Sebastian asked why do dinosaurs have big teeth?  Toby enquired why dinosaurs have bones?  Brad questioned whether there were dinosaurs in the playground?  Some news for you Toby, perhaps some birds like Robins, Magpies and Blue Tits will visit your dinosaur museum outside.  Birds are so closely related to some types of dinosaur that, technically, birds are dinosaurs.  Jude asked did dinosaurs have phones?  That’s an interesting question!  With T. rex having such short arms and only two fingers on each hand, do the children think that this dinosaur could make a phone call?  If you happen to receive a text from a T. rex what would it say?

Did Dinosaurs Have Phones?

Did dinosaurs have phones?

Reception class consider whether dinosaurs had phones and how closely related birds are to dinosaurs.

Picture Credit: Everything Dinosaur

21 09, 2016

A Photograph of a Trilobite Fossil

By | September 21st, 2016|Main Page, Photos/Pictures of Fossils, Teaching|0 Comments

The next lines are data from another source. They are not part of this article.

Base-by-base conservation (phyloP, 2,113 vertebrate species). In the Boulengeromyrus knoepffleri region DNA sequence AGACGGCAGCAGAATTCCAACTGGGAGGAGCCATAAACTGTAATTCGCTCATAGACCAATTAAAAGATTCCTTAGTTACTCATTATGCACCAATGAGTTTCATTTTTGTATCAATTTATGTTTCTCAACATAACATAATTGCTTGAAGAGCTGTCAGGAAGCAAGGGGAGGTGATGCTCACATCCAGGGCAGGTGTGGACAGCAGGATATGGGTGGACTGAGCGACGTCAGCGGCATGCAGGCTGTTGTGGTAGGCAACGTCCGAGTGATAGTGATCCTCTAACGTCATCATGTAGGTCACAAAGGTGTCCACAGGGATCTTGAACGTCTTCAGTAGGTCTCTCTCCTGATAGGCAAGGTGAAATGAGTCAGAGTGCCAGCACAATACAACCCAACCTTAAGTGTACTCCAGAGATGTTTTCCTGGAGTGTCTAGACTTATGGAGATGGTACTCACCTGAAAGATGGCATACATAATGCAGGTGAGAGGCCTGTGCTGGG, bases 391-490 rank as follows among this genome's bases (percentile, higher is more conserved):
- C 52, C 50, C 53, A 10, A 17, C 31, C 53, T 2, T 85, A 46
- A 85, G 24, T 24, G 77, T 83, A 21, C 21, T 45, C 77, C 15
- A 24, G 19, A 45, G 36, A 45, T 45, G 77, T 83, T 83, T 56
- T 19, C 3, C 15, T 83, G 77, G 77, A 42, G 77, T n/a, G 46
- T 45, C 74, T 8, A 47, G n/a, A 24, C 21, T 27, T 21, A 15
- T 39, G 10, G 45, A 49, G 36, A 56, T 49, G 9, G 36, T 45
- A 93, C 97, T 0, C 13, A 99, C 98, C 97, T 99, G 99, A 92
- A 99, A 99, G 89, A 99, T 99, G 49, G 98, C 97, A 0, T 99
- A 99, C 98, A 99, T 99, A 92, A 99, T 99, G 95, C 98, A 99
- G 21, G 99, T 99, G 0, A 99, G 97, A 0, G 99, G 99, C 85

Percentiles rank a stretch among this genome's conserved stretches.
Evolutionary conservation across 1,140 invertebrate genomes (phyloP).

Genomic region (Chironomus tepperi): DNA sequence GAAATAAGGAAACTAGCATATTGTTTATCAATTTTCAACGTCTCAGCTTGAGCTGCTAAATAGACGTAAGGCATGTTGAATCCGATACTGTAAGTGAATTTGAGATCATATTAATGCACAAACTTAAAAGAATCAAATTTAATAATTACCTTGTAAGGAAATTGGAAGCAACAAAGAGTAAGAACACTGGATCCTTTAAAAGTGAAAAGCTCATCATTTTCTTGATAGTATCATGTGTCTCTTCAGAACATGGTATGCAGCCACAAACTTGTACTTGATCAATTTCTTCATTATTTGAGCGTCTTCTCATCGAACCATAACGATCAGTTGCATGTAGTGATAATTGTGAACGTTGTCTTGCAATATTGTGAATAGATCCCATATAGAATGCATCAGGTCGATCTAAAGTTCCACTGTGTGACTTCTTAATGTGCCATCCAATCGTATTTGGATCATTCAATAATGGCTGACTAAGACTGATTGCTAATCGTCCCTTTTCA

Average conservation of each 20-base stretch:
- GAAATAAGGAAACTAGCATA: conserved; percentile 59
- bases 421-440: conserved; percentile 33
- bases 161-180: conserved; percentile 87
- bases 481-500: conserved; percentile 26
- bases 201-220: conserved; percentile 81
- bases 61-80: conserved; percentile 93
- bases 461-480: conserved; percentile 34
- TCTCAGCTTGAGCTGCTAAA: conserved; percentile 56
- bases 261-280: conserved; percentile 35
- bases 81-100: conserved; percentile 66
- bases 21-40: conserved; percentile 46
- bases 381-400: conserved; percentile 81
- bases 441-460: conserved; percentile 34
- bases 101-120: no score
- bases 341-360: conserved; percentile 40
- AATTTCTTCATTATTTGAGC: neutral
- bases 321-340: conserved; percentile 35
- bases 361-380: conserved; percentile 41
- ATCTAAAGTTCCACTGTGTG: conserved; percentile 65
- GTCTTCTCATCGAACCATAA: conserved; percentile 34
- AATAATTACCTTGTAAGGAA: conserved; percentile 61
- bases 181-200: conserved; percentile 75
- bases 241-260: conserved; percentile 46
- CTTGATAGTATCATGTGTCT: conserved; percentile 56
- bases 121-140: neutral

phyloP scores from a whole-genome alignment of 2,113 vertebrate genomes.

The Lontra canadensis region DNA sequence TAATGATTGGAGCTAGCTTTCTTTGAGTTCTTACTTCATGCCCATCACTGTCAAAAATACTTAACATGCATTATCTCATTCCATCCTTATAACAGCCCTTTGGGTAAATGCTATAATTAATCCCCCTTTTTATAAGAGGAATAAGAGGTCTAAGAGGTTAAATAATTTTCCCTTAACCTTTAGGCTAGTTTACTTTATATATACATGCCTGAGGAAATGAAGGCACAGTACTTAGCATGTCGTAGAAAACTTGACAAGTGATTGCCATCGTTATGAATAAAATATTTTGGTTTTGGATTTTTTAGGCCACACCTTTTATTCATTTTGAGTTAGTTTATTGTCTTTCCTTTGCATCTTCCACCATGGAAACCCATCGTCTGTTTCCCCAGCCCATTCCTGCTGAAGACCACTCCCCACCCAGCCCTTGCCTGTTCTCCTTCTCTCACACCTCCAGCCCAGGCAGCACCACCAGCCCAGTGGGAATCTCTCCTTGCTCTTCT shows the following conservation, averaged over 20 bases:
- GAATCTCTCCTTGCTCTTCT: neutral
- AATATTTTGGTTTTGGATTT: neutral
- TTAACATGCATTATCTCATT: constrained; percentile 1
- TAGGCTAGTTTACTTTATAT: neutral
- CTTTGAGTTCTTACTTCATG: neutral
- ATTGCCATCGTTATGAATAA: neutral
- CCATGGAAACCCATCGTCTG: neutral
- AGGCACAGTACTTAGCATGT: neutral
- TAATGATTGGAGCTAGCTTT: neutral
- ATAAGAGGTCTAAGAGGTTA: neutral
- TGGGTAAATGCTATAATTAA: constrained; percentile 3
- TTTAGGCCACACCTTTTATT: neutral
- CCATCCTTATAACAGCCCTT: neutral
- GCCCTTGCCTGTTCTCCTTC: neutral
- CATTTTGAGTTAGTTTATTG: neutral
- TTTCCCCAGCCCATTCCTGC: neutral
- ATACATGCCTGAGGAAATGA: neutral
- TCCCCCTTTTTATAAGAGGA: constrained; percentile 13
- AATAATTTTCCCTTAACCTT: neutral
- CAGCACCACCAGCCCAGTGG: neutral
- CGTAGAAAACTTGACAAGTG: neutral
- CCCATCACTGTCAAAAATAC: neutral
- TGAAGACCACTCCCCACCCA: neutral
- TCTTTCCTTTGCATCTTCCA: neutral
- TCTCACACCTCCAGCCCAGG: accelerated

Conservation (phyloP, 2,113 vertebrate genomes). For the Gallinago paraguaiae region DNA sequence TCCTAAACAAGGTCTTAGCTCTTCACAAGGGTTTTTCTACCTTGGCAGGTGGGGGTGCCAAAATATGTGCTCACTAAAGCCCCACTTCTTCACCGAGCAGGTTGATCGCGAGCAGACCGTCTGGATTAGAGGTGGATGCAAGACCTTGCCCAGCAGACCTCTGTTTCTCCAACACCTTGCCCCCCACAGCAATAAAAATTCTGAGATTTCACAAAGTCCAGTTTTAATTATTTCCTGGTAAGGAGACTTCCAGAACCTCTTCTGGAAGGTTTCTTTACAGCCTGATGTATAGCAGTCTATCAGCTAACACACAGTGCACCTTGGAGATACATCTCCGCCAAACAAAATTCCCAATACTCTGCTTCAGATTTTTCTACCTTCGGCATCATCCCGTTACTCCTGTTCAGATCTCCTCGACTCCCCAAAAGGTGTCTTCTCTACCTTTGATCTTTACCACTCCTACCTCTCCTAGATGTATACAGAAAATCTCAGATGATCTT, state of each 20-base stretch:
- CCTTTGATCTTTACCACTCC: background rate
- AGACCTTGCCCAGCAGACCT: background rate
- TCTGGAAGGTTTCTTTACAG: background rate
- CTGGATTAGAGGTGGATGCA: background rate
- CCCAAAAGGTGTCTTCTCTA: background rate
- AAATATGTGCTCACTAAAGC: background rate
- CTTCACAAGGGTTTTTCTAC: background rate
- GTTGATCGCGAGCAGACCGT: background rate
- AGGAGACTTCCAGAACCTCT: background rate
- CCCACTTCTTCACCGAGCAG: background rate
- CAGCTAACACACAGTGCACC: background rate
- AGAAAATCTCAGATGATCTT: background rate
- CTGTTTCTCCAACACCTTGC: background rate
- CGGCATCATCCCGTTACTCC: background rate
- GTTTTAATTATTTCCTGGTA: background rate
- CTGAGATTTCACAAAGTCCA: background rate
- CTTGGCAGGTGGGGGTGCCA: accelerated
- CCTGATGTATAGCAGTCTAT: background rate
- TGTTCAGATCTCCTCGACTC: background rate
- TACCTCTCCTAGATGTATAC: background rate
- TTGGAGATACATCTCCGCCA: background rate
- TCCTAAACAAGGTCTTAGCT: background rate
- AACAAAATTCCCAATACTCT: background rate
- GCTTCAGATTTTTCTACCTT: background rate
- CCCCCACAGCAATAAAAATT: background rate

A Trilobite Fossil

We were contacted by a teacher to help explain how Trilobite fossils formed, how old they were and what Trilobites actually looked like.  We were happy to email over a fact sheet all about the Trilobita and to send over some pictures of Trilobite reconstructions along with some photographs of fossils.

A Photograph of a Trilobite Fossil

A fossil of an Trilobite.

A beautiful Trilobite fossil.

We received a lovely email in return thanking us for providing such a lot of useful teaching material and for being so responsive.  The fossil above shows the headshield (cephalon) and the trunk but the tail-piece (pygidium) is missing.  We are not sure what family of Trilobita this fossil comes from.  As Trilobites shed their exoskeletons in order to grow (moulting), most Trilobite fossils are actually shed shells, rather than the corpses of dead animals.  Whatever the species, we are always keen to see pictures of Trilobites and we were happy to help out the teacher.

13 09, 2016

Everything Dinosaur Visits Howes Primary School

By | September 13th, 2016|Educational Activities, Main Page, Teaching|0 Comments

Dinosaurs “Get Sent to Coventry”